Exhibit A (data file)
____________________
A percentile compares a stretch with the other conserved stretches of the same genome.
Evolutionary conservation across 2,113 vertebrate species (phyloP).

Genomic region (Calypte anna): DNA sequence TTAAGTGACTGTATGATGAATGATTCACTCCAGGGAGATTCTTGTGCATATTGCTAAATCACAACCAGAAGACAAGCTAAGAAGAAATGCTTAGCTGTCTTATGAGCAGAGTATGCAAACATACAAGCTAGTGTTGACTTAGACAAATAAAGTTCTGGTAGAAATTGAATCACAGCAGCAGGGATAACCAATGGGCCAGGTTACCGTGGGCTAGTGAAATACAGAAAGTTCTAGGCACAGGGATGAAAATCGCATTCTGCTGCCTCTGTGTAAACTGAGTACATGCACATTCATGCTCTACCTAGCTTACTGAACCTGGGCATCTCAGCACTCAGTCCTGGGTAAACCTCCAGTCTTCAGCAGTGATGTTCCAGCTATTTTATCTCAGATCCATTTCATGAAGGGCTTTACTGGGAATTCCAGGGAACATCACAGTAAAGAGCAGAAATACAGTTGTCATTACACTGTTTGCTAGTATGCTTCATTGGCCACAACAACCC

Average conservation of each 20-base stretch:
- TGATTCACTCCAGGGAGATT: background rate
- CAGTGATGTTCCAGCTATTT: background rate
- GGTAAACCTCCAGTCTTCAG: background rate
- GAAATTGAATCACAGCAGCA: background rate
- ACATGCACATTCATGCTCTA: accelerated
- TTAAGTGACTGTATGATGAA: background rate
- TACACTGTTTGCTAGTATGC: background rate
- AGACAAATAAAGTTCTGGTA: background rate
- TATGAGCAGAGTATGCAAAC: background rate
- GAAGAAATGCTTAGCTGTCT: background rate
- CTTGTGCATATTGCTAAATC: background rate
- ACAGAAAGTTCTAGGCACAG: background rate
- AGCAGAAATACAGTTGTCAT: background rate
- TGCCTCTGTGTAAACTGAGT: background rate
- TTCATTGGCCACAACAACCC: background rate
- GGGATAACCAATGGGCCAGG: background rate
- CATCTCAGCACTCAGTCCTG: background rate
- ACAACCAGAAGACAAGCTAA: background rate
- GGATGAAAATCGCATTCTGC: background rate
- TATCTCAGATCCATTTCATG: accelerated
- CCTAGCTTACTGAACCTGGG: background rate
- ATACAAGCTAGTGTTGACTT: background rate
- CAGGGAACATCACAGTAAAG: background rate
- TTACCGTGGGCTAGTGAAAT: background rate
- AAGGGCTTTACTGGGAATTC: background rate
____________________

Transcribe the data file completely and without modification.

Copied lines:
A percentile compares a stretch with the other conserved stretches of the same genome.
Evolutionary conservation across 2,113 vertebrate species (phyloP).

Genomic region (Calypte anna): DNA sequence TTAAGTGACTGTATGATGAATGATTCACTCCAGGGAGATTCTTGTGCATATTGCTAAATCACAACCAGAAGACAAGCTAAGAAGAAATGCTTAGCTGTCTTATGAGCAGAGTATGCAAACATACAAGCTAGTGTTGACTTAGACAAATAAAGTTCTGGTAGAAATTGAATCACAGCAGCAGGGATAACCAATGGGCCAGGTTACCGTGGGCTAGTGAAATACAGAAAGTTCTAGGCACAGGGATGAAAATCGCATTCTGCTGCCTCTGTGTAAACTGAGTACATGCACATTCATGCTCTACCTAGCTTACTGAACCTGGGCATCTCAGCACTCAGTCCTGGGTAAACCTCCAGTCTTCAGCAGTGATGTTCCAGCTATTTTATCTCAGATCCATTTCATGAAGGGCTTTACTGGGAATTCCAGGGAACATCACAGTAAAGAGCAGAAATACAGTTGTCATTACACTGTTTGCTAGTATGCTTCATTGGCCACAACAACCC

Average conservation of each 20-base stretch:
- TGATTCACTCCAGGGAGATT: background rate
- CAGTGATGTTCCAGCTATTT: background rate
- GGTAAACCTCCAGTCTTCAG: background rate
- GAAATTGAATCACAGCAGCA: background rate
- ACATGCACATTCATGCTCTA: accelerated
- TTAAGTGACTGTATGATGAA: background rate
- TACACTGTTTGCTAGTATGC: background rate
- AGACAAATAAAGTTCTGGTA: background rate
- TATGAGCAGAGTATGCAAAC: background rate
- GAAGAAATGCTTAGCTGTCT: background rate
- CTTGTGCATATTGCTAAATC: background rate
- ACAGAAAGTTCTAGGCACAG: background rate
- AGCAGAAATACAGTTGTCAT: background rate
- TGCCTCTGTGTAAACTGAGT: background rate
- TTCATTGGCCACAACAACCC: background rate
- GGGATAACCAATGGGCCAGG: background rate
- CATCTCAGCACTCAGTCCTG: background rate
- ACAACCAGAAGACAAGCTAA: background rate
- GGATGAAAATCGCATTCTGC: background rate
- TATCTCAGATCCATTTCATG: accelerated
- CCTAGCTTACTGAACCTGGG: background rate
- ATACAAGCTAGTGTTGACTT: background rate
- CAGGGAACATCACAGTAAAG: background rate
- TTACCGTGGGCTAGTGAAAT: background rate
- AAGGGCTTTACTGGGAATTC: background rate